DNA tests link Southern leprosy cases to armadillo
Scientists have fingered a likely culprit in the spread of leprosy in US: the nine-banded armadillo.
Los Angeles: With some genetic sleuthing, scientists have fingered a likely culprit in the spread of leprosy in the southern United States: the nine-banded armadillo.
DNA tests show a match in the leprosy strain between some patients and these prehistoric-looking critters a connection scientists had suspected but until now couldn`t pin down.
"Now we have the link," said James Krahenbuhl, who heads a government leprosy program that led the new study.
Only about 150 leprosy cases occur each year in the US, mostly among travellers to places like India, Brazil and Angola where it`s more common.
The risk of getting leprosy from an armadillo is low because m
ost people who get exposed don`t get sick with the ancient scourge, known medically as Hansen`s disease and now easily treatable.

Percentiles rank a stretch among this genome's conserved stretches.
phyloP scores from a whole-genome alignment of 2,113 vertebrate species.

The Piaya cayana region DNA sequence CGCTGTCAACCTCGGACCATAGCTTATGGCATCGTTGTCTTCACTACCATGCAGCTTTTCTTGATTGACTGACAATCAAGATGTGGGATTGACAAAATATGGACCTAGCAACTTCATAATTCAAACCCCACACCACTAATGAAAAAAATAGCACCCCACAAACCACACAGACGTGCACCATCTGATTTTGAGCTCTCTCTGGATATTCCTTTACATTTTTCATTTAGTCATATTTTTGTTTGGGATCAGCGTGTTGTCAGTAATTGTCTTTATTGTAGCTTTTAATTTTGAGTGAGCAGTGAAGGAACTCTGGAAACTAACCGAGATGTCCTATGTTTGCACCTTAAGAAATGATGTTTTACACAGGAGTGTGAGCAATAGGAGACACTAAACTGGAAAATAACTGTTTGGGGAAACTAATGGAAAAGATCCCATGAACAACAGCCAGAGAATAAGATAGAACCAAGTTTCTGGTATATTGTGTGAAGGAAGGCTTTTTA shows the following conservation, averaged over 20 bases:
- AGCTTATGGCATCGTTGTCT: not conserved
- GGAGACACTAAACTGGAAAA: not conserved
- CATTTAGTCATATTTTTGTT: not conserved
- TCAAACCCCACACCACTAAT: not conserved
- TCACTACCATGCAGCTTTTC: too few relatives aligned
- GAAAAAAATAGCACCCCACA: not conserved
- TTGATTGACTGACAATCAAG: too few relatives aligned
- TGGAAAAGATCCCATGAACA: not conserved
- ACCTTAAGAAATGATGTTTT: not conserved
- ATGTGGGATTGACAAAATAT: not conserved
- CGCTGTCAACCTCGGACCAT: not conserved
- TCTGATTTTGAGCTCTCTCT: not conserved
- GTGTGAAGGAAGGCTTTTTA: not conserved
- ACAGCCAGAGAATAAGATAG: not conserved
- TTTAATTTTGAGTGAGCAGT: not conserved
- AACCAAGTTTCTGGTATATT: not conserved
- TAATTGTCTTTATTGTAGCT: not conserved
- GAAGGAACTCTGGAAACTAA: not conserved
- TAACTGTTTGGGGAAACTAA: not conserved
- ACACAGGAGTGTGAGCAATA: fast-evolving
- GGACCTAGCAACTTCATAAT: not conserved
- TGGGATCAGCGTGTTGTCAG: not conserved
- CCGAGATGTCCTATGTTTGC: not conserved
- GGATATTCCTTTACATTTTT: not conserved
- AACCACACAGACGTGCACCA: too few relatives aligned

Armadillos are one of the very few mammals that harbour the bacteria that cause the sometimes disfiguring disease, which first shows up as an unusual lumpy skin lesion.
Researchers at the National Hansen`s Disease Programsin Baton Rouge, Louisiana, led an international team of scientists who published their findings in Thursday`s New
England Journal of Medicine. They think it requires frequent handling of armadillos or eating their meat for leprosy to spread.
DNA samples were taken from 33 wild armadillos in Arkansas, Alabama, Louisiana, Mississippi and Texas, where they`re sometimes referred to as "hillbilly speed bumps"
because they`re often run over by cars.
Scientists also took skin biopsies from 50 leprosypatients being treated at a Baton Rouge clinic. Three-quarters had never had foreign exposure, but lived in Southern states
where they could have been exposed to armadillos.
An analysis found that samples from the patients and armadillos were genetically similar to each other and were different from leprosy strains found elsewhere in the world.
The unique strain was found in 28 armadillos and 25 patients.
Of the 15 patients for whom researchers had information, seven said they had no contact with armadillos; eight said they did, including one who routinely hunted and
While the work did not document direct transmission from animal to human, "the evidence is pretty convincing that it happens," said Dr. Brian Currie, an infectious disease
expert at Montefiore Medical Center in New York, who had no role in the study.